Athlete transition isn’t just about finding a job; it’s about discovering who you are outside of sport.
Straight up—far too many Olympic athletes struggle when transitioning from a career in sport to a life they may never have imagined nor prepared for. Decades after the Seoul Olympics, I went public with my personal challenges around transitioning out of rowing on the Canadian National Team. Since then, I’ve heard from dozens of athletes from around the world who felt compelled to reach out and share their own powerful experiences with me. I’ve found solace in hearing their struggles. What I’ve taken from their stories however is that the athletes who fail to accomplish their Olympic goals are not the only ones who have scrapes, bumps and bruises—Olympic Champions do as well.
WHERE TO BEGIN:
When we define ourselves by what we do and what we accomplish, we set ourselves up for a difficult moment when we can no longer do and accomplish what we used to.
Like so many young athletes who dream of competing at the Olympic Games, I thought that winning an Olympic Gold Medal would change my life for the better. I believed that being an Olympic Champion would not only be the pinnacle of my athletic achievement; it would be the gateway to a fulfilled, happy and successful life. When that Gold Medal didn’t happen, I was lost.
Once the devastation of losing in our Olympic final cleared long enough for me to consider my next steps, I was hard-pressed to entertain any plan that involved moving forward—with or without rowing. The fear of pursuing another dream and falling short yet again was consuming, as well as paralyzing. The pain and shame of failing on an international stage was too much for my young psyche, and I fell into depression. Initially, it manifested itself as anger and rage the likes of which I never imagined myself capable. Once I officially retired from rowing after a disastrous attempt to come back for another Olympic quadrennial, I fell deeper into trouble. The biggest challenge? Filling the emptiness that quitting rowing had left. If I wasn’t an Olympic athlete and my goal wasn’t to win a Gold Medal, than who was I and what on earth could I do that would ever fill that void?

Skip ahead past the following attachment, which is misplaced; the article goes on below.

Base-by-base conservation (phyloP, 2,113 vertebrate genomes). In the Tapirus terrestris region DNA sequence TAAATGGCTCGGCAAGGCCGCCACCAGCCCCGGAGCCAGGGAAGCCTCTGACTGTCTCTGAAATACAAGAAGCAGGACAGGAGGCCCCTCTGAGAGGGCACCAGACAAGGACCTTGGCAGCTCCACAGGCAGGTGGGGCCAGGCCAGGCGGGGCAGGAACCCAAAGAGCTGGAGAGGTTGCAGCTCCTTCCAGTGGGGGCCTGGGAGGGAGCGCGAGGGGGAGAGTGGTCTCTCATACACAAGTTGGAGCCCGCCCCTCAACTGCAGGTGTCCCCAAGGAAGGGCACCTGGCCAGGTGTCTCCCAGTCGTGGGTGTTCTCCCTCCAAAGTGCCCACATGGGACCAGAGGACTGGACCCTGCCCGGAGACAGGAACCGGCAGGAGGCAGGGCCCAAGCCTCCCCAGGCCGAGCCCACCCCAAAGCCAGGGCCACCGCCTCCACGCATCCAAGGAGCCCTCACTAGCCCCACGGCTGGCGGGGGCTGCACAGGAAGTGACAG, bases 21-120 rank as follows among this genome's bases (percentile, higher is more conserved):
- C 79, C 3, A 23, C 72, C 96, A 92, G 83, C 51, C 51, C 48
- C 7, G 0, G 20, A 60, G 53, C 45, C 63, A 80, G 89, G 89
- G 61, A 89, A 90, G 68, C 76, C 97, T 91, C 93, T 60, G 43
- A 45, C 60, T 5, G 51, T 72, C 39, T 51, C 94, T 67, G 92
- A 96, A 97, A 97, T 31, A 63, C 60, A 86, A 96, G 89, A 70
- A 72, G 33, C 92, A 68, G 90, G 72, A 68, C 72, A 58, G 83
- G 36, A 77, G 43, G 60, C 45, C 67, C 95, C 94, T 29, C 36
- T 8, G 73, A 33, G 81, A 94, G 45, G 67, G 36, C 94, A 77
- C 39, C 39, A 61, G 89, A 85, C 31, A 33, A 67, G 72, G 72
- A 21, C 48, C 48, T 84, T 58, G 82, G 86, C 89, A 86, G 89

What resulted were an eating disorder and a compulsive exercise regimen. My thinking was that if I couldn’t’ attain success as a rower, I would reach it anyway that I could no matter how destructive. After a number of years of successfully controlling what went into my body and my physical appearance, I finally began to see that achievement was not the guaranteed path to fulfillment that I had originally thought it was. Thus began a long journey of self-discovery.
To my amazement, and I am sure many others’, I’m not an outlier. The insecurity, isolation and despair that I experienced are far too commonplace among elite athletes. If I had known that at the time, perhaps I would have been more apt to reach out for help. Thankfully, attitudes are changing and more athletes are feeling safe to expose their demons, fears and inner turmoil. Therein lies the opportunity to help—and, we must help.
Having a healthy sense of self outside of sport is the foundation of not only achieving high-performance, but also creating a life of happiness and fulfillment regardless of what you do or have done—we are human beings, not human doings!